So why are adults so confused when some yute is drug-dealing? He’s got no money, his mum’s broke, his dad’s broke, maybe his parents ain’t even there, and maybe the kid is paying the bills.
Then you’ve got the idiots that choose that lifestyle.
What are they doing?
If you have food on the table and a loving family and you still wanna sell drugs and do violence, then your screws have fallen out, fam.
Also, when we get stop-and-searched by police, it can create more tension.
Not long ago, I was walking through Clapham where I went to school, and two police cars came down the road towards me and stopped. Five officers got out. One of them grabbed my bag and demanded I open it. So I asked him calmly and politely to please take his hand off my bag. He did, and I showed him that I only had school folders and a tub of Vaseline inside.
Why did they need so many grown men to speak to me, a teenager? Why did the policeman feel like he could put his hands on me like that? Is he my dad?
I’ve learned to communicate in those situations. But not everyone is capable of that. It makes you feel violated and some people lose their temper.
At the same time, people always complain about police, and that’s not good either. It’s frowned upon in my community to join the police force, and that’s just as bad.
We need better relationships with police to make things safer.
Everyone says that in London there are all these opportunities for young people. It’s true. But they don’t realise that opportunities aren’t available for teenagers who need the most attention.
I don’t mean a ‘shove-police-sirens-in-their-face’ type of attention.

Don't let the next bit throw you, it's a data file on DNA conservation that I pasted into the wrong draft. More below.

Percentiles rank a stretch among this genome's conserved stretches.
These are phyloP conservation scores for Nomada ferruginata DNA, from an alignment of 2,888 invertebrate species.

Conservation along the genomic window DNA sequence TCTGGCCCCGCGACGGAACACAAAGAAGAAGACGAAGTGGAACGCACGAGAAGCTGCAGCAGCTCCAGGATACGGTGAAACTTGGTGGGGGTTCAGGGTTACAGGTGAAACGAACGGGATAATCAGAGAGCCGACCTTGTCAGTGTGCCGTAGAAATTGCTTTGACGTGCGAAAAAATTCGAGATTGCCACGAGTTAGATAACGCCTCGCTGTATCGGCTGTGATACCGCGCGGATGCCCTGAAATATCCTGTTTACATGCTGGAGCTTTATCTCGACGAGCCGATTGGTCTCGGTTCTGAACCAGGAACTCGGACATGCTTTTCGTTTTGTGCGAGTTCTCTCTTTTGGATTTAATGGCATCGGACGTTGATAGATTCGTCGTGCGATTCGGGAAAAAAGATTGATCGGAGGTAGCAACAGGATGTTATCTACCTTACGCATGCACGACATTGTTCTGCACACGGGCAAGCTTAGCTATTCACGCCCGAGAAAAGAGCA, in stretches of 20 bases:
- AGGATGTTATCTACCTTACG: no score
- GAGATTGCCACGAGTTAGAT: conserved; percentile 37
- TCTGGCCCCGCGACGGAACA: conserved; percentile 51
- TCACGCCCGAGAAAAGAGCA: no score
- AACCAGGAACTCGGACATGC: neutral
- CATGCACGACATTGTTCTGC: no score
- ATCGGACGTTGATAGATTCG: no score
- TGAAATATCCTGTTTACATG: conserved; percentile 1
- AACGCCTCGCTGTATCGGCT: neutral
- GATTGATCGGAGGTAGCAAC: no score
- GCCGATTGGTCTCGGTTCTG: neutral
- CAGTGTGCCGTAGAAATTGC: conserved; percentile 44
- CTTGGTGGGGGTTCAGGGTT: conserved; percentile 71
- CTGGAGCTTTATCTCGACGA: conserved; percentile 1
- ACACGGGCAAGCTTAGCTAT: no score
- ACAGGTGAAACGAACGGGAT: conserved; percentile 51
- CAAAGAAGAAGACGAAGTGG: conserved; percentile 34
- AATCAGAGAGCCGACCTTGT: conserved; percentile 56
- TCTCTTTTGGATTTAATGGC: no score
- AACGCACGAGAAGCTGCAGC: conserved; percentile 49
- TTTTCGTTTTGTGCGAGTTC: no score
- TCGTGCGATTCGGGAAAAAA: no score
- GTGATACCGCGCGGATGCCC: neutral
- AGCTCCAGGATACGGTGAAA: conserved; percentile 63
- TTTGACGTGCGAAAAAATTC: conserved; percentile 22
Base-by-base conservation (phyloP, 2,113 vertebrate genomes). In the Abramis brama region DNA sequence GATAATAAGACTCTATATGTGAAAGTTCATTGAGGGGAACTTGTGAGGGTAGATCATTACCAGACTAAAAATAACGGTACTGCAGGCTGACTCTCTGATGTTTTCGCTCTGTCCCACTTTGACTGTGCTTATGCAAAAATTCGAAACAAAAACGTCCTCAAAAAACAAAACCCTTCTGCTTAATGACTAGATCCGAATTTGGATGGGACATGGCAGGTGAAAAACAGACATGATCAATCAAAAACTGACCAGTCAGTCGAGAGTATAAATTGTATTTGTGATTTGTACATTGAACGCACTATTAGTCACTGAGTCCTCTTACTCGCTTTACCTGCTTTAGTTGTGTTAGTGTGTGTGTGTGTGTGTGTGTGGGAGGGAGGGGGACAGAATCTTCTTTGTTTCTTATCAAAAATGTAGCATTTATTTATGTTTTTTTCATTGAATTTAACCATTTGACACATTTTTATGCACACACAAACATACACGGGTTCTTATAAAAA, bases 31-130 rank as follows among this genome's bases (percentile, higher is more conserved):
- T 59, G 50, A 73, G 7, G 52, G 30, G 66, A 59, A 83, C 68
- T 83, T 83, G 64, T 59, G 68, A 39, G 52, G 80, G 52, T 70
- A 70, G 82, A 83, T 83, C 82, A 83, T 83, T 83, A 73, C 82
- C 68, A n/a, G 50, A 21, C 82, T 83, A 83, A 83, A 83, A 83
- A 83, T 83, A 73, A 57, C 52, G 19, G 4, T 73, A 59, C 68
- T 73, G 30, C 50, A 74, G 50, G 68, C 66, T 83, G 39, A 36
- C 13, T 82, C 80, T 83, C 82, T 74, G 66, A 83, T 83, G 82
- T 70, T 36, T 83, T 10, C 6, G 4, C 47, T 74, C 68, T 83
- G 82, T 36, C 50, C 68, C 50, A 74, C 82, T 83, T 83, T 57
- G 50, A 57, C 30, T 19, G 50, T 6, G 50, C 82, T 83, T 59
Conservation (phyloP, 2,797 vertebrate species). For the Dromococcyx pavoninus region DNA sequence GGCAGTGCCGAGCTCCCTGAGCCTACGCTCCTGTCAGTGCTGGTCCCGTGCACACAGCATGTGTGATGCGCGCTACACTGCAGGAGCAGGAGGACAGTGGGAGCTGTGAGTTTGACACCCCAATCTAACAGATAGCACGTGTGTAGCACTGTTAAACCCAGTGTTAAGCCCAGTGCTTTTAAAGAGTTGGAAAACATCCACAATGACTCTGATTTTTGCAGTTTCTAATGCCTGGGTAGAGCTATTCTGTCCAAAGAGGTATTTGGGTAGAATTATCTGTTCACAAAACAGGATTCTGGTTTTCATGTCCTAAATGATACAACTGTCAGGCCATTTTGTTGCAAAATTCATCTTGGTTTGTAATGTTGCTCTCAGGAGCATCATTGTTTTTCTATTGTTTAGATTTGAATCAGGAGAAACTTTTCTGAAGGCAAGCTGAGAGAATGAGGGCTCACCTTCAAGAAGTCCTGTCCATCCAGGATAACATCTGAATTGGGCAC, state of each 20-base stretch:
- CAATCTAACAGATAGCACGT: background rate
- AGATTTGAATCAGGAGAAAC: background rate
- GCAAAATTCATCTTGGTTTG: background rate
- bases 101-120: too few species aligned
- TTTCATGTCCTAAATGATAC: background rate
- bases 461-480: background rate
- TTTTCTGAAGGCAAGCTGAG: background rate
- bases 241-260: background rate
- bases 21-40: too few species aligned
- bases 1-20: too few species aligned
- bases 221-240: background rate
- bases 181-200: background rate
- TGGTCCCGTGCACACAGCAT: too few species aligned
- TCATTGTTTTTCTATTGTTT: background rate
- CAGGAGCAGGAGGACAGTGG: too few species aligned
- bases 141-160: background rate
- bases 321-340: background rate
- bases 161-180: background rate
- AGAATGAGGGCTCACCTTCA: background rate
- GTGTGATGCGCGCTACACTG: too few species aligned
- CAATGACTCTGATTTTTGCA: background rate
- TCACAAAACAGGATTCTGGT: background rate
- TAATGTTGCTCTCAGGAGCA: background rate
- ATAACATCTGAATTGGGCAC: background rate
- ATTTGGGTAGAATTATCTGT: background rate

I mean appropriate care that will mould their character – like having a mentor or counsellor they can speak to.
Boys and girls need help to find something they are passionate about, something creative to keep them active, because school doesn’t work for everyone.
Me? I try not to be a product of my environment. I keep myself to myself. I stay busy.
I’ve always had the support of those around me – family members, mentors, teachers. I’m thankful for that.
I’ve got church. I enjoy making music. I do all kinds of sports. I’ll take myself off to the swimming pool, or the BMX track. When I’m riding, I’m taking in that fresh air, applying myself and concentrating.
I’m on the youth board for the Mayor’s Fund For London. When we meet, we think of ideas for helping young people.
In January, I went to Parliament to a discussion with MPs about how to stop knife crime. It was hella mad sitting in one of those committee rooms with the high ceilings! It made me feel like I was a step closer to helping the world.
I’ve started college this year. Then I might go to university or do an apprenticeship.
I want to start my own business – most likely a car dealership.
I dream big and believe great things are possible. That’s my secret.
Jhemar was talking to @CiaranThapar – a youth worker and writer based in London.